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Fly Fishing Florida: Top 10 Fly Patterns for 2018

2018 Top 10 Saltwater Flies for South Florida and the Keys

This is an awfully big topic to cover, for starters. South Florida is the sport fishing capital of the world for a reason. In a relatively small amount of square miles, there are numerous types of environments yielding an unbelievable amount of fish. From blue (deep) water, to skinny water; from coral bottoms to sandy bottoms; from fast flowing jet-stream currents to stagnate backwater; from mangroves to turtle-grass, it’s here in South Florida. The vast variety of fisheries would blow your mind. How could anyone be forced to ten flies for all our fisheries?

By setting your expectations as to the size and the amount of fisheries available here in Florida, I am hoping this adds more weight to the specific flies we choose. How do we come up with candidates for the top ten? Flies have different categories, sizes, colors, weights, and patterns – all flies will be considered for year-round seasons, temps, lunar cycles, and tides.

At the end of the day, we would like to help simplify this crazy science of what to use and when. If each fly box holds and few options for the predominant South Florida species of fish and several indigenous color options, chances of catching fish are much higher. For the sake of our top ten flies, let’s target the following fish: Tarpon, Permit, Redfish, Bonefish, and Snook. Other various species of shark, jack, sea trout, tuna, Wahoo, Houndfish, and Barracuda will hit this selection of flies as well.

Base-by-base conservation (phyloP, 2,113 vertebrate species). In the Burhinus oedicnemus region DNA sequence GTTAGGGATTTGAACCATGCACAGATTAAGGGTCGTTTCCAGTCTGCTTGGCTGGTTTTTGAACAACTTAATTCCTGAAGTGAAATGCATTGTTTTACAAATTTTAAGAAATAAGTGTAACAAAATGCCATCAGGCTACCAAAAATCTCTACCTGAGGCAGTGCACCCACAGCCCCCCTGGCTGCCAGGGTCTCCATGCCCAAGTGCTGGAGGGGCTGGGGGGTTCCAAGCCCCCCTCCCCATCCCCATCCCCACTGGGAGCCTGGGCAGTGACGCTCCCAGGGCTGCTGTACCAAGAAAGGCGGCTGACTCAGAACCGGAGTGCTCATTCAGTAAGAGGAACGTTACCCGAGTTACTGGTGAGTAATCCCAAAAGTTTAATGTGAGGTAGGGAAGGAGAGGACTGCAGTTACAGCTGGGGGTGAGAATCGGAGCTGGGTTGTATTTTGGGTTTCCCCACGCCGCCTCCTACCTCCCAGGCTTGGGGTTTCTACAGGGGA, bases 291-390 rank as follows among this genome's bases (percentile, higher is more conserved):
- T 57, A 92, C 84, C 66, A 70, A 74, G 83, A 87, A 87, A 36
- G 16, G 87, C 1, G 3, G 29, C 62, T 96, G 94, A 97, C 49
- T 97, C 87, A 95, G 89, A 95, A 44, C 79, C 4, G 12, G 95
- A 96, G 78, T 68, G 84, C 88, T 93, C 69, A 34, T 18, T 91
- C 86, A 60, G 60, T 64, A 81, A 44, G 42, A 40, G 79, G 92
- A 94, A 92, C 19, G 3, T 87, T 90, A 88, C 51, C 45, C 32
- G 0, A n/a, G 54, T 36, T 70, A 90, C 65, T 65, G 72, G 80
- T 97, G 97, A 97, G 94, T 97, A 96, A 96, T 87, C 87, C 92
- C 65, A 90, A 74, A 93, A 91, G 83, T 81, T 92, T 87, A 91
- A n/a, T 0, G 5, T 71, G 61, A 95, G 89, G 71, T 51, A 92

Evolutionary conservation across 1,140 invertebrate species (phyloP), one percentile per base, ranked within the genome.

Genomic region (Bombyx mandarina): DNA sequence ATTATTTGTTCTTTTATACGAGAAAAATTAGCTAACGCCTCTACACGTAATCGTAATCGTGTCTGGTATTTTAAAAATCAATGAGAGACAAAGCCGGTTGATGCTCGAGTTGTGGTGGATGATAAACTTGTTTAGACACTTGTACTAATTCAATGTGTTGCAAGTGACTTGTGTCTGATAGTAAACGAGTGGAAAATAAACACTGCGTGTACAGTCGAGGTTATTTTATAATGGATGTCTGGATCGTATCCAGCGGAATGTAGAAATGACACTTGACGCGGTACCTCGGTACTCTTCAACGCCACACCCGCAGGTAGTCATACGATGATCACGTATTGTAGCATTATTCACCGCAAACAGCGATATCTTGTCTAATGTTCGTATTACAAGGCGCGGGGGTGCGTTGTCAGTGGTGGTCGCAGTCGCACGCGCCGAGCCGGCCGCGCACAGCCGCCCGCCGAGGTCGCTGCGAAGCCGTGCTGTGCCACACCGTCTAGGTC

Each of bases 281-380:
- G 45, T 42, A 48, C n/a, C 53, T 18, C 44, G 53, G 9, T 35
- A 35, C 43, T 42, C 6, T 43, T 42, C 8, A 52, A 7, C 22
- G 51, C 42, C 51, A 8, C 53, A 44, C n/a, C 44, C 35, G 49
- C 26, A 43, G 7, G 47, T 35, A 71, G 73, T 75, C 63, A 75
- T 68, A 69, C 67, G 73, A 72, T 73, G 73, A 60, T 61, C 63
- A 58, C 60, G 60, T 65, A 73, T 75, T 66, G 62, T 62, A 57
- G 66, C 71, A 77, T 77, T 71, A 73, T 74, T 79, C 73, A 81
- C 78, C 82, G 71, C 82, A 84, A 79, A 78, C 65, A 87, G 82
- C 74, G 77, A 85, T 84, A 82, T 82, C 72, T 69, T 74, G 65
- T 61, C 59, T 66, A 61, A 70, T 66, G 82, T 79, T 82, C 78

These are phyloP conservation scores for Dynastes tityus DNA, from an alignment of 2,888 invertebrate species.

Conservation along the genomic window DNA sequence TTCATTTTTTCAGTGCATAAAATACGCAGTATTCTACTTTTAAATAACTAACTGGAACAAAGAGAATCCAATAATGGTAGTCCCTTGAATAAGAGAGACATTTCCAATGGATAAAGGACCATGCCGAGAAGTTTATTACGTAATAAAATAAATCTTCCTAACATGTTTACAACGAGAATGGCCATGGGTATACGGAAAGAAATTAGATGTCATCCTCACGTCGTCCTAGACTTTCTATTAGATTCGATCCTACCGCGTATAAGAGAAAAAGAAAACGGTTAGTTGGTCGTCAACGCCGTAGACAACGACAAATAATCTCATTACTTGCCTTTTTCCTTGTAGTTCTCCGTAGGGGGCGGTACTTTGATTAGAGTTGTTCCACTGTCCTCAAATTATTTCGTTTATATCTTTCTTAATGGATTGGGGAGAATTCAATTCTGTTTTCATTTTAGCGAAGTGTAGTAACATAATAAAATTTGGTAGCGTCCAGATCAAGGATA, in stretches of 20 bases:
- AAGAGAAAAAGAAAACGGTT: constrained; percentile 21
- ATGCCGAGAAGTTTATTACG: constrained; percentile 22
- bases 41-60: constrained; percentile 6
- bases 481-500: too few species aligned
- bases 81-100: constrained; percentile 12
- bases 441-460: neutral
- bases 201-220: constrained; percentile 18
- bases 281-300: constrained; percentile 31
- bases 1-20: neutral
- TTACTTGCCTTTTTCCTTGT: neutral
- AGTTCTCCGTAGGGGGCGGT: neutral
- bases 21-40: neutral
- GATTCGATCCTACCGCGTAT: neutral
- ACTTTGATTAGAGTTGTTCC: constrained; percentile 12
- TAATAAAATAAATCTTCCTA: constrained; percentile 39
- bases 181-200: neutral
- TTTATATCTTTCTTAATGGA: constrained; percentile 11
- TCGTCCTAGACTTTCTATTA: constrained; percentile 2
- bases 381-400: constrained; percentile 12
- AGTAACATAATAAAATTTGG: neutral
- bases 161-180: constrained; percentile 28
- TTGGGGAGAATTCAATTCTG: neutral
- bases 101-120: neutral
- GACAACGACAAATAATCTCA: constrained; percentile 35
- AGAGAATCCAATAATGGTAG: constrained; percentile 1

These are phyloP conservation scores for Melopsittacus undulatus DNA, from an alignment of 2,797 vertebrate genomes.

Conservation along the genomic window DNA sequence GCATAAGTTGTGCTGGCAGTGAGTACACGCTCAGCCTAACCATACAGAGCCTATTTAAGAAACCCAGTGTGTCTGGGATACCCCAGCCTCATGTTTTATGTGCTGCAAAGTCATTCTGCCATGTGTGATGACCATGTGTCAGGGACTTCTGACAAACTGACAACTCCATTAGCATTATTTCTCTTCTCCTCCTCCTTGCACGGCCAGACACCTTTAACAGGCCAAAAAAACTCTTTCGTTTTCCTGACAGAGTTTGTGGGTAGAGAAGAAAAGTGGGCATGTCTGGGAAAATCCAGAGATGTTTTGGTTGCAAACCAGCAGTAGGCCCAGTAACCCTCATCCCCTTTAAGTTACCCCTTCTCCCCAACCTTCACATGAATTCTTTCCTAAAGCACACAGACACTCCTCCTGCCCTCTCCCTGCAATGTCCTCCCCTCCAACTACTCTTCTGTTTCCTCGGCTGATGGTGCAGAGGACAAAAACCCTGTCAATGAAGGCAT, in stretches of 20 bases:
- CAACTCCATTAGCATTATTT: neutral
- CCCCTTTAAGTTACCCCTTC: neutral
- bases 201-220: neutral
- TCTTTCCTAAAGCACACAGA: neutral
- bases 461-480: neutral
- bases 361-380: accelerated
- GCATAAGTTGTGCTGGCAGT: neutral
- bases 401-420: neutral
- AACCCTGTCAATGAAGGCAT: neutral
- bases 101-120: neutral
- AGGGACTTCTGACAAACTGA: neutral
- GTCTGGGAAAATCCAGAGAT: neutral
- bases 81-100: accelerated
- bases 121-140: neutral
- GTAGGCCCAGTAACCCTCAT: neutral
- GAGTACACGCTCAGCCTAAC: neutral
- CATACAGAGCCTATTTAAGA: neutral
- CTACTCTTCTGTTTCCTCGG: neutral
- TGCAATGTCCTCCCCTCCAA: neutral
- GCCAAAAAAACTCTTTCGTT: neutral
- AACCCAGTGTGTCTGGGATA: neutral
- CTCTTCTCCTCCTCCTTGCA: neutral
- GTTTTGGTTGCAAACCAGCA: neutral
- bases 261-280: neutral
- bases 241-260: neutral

The List

Pearlescent Gotcha
Sandy Scampi: Olive
Bonefish Special: Upgraded
Crystal Schminnow: White
Cracked Merkin Crab Fleeing: Biscayne Blue
Backwater Tarpon Toad: Chartreuse
Southern Scampi
Seaducer: Chianti Red
Murray’s Backcountry Baitfish: Grey
Wired Bendback Charlie: Chartreuse

For Special Occasions

Hunting Tarpon at night: Dark Tarpon flies
For the Tarpon run in May/ June each year: Palolo Worm: Using Marabou & Laser Dub

When we head out to fish, we bring an abbreviated selection of flies. No more than 15 patterns maybe in a small fly box. When the specie of fish isn’t necessarily guaranteed, it’s important to have a variety of flies for a variety of conditions. This means having a good mix of colors, weights, fly species, designs for potential targets in the fishery. For example, a mix of fly designs may include shrimp, crab, baitfish, frogs, worms, etc. A mix of colors might include brown, beige, white, orange, red, pink, chart, etc. A mix of depths will obviously include lightweight through heavy sinking flies.

We would love to post some of your top ten flies for South Florida! Send us a pic via e-mail and tell us all about them.

As always, we are here to help answer any questions and/ or guide your selection process for any fly fishing trips you take in Florida in the near future.

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